Maryland Prescription Drug DUI Penalties 

Maryland prescription drug DUI penalties can be difficult. The prosecution must prove more than the presence of the drug in the person’s system. It must prove the total effect of everything on the driver that put them in a position where they are impaired or under the influence of the drug indicated by the decreased ability to operate a vehicle safely and effectively. Consult with a professional attorney for more on what the prosecution has to prove or other related matters.

Holding a Person Accountable for Effects of Medication

A person is always held accountable for driving under the influence. However, some circumstances can affect how a judge may react. When the person took the medication for a long time without problems, and the homeostasis of the person’s body changed abruptly for some reason, the judge can take those factors into consideration for the sentencing aspect of the case.

The irregularity could show that this was not an intentional act. But a DUI does not always mean intent. Judges understand that people try to do the best they can but sometimes their best is not good enough. If the state can prove the prescription drug DUI in Maryland, the attorney can work towards mitigation on the back end. But in the front, anything that can be used to protect the person and to fight a case, the attorney looks at in every way.

Penalties for Prescription Drug DUI Charges in Maryland

Depending on the citation and the charge, penalties for a prescription drug DUI in Maryland can differ. Transportation Article § 21-902 (d) carries one year in jail and a $1,000 fine for a first offense. Section 21-902 (c) carries 60 days in jail and a $500 fine. There are variations depending on the other charges by jail and/or fine.

Charging DUI with Legal or Prescribed Drugs

When the police officer has a suspicion of controlled dangerous substances, the stop starts more or less the same. They observe a vehicle. Every DUI stop is an observation of a vehicle then, subsequently, when the officer gets to the vehicle window, they make their initial observation of the driver. If the officer removes the possibility of alcohol and still believes there is impairment, they call for drug recognition expert (DRE).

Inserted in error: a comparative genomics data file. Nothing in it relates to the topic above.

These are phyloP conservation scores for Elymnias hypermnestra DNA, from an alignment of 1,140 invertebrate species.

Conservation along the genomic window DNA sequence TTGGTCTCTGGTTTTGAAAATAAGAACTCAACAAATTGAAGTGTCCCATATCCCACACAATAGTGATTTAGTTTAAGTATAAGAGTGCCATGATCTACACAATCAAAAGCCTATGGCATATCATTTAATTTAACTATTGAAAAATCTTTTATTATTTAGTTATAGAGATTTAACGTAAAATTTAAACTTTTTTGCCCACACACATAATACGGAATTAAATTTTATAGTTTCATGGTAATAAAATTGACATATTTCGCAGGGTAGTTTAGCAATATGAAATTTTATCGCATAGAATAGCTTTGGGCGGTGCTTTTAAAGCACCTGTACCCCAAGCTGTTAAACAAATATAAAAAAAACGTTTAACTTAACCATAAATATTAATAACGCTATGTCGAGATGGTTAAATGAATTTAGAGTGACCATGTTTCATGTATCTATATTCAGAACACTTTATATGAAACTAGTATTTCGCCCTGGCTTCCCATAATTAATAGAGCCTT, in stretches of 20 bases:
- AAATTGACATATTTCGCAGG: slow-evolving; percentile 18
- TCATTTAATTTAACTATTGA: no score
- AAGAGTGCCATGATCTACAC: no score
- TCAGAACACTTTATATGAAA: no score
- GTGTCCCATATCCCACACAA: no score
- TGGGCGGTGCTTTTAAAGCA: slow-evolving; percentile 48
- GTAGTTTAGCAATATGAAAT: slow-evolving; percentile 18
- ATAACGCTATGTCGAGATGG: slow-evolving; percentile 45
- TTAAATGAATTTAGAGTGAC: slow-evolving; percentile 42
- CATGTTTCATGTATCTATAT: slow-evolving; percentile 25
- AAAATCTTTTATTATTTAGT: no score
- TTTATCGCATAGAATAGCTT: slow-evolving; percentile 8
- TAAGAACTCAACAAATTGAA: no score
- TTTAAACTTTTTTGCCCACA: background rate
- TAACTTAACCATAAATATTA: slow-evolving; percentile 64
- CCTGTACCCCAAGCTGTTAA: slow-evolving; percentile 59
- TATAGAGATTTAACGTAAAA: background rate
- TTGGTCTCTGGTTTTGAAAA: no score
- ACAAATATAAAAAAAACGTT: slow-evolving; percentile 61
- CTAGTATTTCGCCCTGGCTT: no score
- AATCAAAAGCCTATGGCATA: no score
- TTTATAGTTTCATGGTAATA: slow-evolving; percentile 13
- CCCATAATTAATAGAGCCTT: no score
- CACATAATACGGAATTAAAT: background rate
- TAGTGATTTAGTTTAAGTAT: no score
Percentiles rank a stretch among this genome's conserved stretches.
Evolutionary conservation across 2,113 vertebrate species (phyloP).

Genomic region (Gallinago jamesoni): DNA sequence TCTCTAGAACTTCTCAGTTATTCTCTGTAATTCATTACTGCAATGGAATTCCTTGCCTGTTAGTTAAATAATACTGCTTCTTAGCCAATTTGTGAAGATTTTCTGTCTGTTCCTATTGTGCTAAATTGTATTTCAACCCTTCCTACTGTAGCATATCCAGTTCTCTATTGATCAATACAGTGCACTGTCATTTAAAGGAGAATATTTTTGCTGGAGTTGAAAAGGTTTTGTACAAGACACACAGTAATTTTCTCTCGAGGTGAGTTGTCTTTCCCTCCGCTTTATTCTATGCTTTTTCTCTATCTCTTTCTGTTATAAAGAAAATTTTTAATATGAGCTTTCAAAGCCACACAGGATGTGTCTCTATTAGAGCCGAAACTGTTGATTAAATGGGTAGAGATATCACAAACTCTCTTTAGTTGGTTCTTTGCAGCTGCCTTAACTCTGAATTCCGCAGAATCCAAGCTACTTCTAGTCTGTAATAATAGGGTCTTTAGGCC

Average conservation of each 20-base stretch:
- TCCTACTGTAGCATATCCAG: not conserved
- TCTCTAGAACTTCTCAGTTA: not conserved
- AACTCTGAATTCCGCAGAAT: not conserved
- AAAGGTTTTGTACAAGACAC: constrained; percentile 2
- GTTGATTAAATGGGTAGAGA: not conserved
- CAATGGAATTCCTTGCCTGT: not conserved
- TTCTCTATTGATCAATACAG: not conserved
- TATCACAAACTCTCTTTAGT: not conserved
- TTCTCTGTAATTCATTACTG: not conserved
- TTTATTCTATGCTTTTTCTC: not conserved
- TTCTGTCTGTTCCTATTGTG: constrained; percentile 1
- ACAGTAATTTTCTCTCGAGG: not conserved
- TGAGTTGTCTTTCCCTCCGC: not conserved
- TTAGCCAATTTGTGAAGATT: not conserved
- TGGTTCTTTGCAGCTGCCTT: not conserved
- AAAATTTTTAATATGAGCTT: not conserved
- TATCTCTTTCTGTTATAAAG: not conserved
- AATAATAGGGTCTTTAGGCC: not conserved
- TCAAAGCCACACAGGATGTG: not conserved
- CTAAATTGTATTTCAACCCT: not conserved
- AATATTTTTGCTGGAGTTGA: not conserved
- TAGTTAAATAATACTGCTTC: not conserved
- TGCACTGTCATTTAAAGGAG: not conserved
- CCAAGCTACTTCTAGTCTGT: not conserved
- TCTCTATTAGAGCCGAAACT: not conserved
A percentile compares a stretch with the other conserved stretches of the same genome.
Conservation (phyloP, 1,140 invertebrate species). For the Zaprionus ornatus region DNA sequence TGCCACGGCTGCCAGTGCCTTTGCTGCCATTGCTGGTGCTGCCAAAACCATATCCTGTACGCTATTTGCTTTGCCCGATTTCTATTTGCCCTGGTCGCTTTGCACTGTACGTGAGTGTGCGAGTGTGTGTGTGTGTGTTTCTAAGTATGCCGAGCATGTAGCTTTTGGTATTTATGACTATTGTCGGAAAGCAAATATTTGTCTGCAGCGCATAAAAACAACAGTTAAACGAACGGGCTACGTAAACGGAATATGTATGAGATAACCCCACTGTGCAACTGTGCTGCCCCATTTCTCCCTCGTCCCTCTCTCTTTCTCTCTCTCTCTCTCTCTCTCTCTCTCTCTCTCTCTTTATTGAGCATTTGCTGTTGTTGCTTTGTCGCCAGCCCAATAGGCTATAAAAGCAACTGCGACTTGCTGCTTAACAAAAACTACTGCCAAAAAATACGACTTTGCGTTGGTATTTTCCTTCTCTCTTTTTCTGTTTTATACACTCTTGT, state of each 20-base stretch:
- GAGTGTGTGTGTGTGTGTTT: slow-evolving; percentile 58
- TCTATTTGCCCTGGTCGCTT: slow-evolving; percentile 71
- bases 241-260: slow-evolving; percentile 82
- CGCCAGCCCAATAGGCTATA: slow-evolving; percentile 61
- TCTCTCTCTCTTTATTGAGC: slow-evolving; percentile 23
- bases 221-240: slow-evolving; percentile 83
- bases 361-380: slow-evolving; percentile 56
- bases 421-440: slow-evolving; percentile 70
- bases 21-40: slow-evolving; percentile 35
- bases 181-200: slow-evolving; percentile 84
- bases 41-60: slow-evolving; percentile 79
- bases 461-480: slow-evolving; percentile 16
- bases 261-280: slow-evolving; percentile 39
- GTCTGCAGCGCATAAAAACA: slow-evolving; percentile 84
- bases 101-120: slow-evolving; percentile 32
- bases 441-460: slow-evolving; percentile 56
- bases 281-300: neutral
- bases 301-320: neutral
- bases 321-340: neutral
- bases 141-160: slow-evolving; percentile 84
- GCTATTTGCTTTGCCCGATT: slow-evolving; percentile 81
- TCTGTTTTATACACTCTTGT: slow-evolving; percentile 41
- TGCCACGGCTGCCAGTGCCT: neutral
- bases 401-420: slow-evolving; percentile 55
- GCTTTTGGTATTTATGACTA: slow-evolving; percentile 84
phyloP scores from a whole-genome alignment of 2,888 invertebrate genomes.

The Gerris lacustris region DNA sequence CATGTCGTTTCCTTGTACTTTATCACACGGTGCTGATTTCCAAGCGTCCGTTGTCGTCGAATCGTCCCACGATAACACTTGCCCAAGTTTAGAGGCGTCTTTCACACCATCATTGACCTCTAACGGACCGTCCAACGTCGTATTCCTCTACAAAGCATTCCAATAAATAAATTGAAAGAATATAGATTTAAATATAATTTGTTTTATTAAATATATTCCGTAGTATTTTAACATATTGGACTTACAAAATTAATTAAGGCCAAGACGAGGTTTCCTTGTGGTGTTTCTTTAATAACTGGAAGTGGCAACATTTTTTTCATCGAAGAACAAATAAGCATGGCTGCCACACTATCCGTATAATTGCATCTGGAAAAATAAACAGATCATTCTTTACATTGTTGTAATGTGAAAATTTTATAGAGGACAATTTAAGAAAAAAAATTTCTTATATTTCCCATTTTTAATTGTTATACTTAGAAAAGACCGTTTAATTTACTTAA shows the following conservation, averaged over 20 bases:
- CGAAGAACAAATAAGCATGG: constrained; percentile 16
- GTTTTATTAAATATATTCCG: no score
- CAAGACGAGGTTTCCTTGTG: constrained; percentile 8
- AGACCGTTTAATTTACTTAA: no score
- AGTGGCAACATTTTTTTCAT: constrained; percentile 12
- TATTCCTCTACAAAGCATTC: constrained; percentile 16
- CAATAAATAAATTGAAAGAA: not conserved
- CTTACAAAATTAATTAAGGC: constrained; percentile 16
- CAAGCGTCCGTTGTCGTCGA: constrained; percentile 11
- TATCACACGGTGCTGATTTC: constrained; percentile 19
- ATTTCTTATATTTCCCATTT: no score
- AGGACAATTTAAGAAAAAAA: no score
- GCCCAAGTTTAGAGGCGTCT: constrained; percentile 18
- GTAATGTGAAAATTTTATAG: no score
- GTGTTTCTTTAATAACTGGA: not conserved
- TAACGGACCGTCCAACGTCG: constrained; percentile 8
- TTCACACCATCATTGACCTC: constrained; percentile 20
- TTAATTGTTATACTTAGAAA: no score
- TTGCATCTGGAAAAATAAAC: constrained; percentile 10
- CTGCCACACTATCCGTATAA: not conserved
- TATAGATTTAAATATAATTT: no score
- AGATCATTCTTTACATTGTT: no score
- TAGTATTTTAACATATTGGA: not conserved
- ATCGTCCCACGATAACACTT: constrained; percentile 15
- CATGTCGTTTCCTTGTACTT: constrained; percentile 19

The DRE can do a more comprehensive examination of an individual to develop reasonable grounds, which is the basic level of reasonableness that permits officers to spread their investigation further when they believe someone is impaired by a controlled dangerous substance. They use blood tests. They cannot force someone to take a blood test. A person has a right to refuse. The only way an officer can get around that is to obtain a warrant from a judge.

Over-the-Counter Medications

Over-the-counter medications are prosecuted for a prescription drug DUI in Maryland as well. When someone takes something that can impede their ability to control a vehicle, they should take that into consideration before they drive. Over-the-counter cough medicines, allergy medicines, and other drugs are labeled to warn someone that drowsiness can impair the ability to drive.

The citation states that the person was driving while impaired by drugs, or drugs and alcohol or driving while impaired by a controlled, dangerous substance. A drug can be something that a person takes legally and can be a prescribed. However, if the drug has a warning label that cautions the person that use of the drug could impair their ability to operate a vehicle, they must be careful when taking the medication because they could end up with a DUI. A person can be just as likely to get penalties for an over-the-counter medication during a prescription drug DUI stop in Maryland.